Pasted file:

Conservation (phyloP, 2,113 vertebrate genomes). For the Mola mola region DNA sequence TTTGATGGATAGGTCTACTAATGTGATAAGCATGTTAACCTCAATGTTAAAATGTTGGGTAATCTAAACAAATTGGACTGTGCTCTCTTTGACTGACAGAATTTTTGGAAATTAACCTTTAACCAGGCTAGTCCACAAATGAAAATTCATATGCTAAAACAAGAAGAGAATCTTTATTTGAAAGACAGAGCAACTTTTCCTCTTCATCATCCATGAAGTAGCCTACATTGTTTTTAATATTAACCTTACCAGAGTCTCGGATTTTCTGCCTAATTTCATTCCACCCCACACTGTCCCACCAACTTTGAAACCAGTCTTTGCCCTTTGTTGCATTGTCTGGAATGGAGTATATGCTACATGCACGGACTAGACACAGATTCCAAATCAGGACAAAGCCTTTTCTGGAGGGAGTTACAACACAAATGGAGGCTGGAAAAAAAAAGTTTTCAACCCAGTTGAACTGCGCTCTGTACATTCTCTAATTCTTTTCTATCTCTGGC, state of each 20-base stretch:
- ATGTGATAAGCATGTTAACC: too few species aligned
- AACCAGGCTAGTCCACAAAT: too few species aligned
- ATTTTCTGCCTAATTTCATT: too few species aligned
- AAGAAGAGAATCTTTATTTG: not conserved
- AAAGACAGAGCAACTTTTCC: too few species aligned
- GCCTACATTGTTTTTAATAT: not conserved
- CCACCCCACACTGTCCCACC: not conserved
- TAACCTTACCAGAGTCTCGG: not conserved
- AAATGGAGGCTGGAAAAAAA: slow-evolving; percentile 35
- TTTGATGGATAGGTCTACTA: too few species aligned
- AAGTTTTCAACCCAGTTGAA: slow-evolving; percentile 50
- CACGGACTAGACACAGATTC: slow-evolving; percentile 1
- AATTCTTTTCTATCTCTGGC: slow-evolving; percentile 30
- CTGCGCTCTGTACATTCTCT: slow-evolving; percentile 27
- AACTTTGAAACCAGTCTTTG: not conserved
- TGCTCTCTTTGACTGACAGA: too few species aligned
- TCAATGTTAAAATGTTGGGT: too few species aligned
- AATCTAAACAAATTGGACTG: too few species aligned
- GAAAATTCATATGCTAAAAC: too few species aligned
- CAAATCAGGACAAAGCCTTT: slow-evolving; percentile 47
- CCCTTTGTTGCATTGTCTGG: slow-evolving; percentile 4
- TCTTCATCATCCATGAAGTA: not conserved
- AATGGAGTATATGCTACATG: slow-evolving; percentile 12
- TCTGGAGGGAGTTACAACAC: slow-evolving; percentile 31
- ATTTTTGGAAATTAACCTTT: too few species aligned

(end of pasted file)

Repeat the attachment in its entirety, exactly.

Conservation (phyloP, 2,113 vertebrate genomes). For the Mola mola region DNA sequence TTTGATGGATAGGTCTACTAATGTGATAAGCATGTTAACCTCAATGTTAAAATGTTGGGTAATCTAAACAAATTGGACTGTGCTCTCTTTGACTGACAGAATTTTTGGAAATTAACCTTTAACCAGGCTAGTCCACAAATGAAAATTCATATGCTAAAACAAGAAGAGAATCTTTATTTGAAAGACAGAGCAACTTTTCCTCTTCATCATCCATGAAGTAGCCTACATTGTTTTTAATATTAACCTTACCAGAGTCTCGGATTTTCTGCCTAATTTCATTCCACCCCACACTGTCCCACCAACTTTGAAACCAGTCTTTGCCCTTTGTTGCATTGTCTGGAATGGAGTATATGCTACATGCACGGACTAGACACAGATTCCAAATCAGGACAAAGCCTTTTCTGGAGGGAGTTACAACACAAATGGAGGCTGGAAAAAAAAAGTTTTCAACCCAGTTGAACTGCGCTCTGTACATTCTCTAATTCTTTTCTATCTCTGGC, state of each 20-base stretch:
- ATGTGATAAGCATGTTAACC: too few species aligned
- AACCAGGCTAGTCCACAAAT: too few species aligned
- ATTTTCTGCCTAATTTCATT: too few species aligned
- AAGAAGAGAATCTTTATTTG: not conserved
- AAAGACAGAGCAACTTTTCC: too few species aligned
- GCCTACATTGTTTTTAATAT: not conserved
- CCACCCCACACTGTCCCACC: not conserved
- TAACCTTACCAGAGTCTCGG: not conserved
- AAATGGAGGCTGGAAAAAAA: slow-evolving; percentile 35
- TTTGATGGATAGGTCTACTA: too few species aligned
- AAGTTTTCAACCCAGTTGAA: slow-evolving; percentile 50
- CACGGACTAGACACAGATTC: slow-evolving; percentile 1
- AATTCTTTTCTATCTCTGGC: slow-evolving; percentile 30
- CTGCGCTCTGTACATTCTCT: slow-evolving; percentile 27
- AACTTTGAAACCAGTCTTTG: not conserved
- TGCTCTCTTTGACTGACAGA: too few species aligned
- TCAATGTTAAAATGTTGGGT: too few species aligned
- AATCTAAACAAATTGGACTG: too few species aligned
- GAAAATTCATATGCTAAAAC: too few species aligned
- CAAATCAGGACAAAGCCTTT: slow-evolving; percentile 47
- CCCTTTGTTGCATTGTCTGG: slow-evolving; percentile 4
- TCTTCATCATCCATGAAGTA: not conserved
- AATGGAGTATATGCTACATG: slow-evolving; percentile 12
- TCTGGAGGGAGTTACAACAC: slow-evolving; percentile 31
- ATTTTTGGAAATTAACCTTT: too few species aligned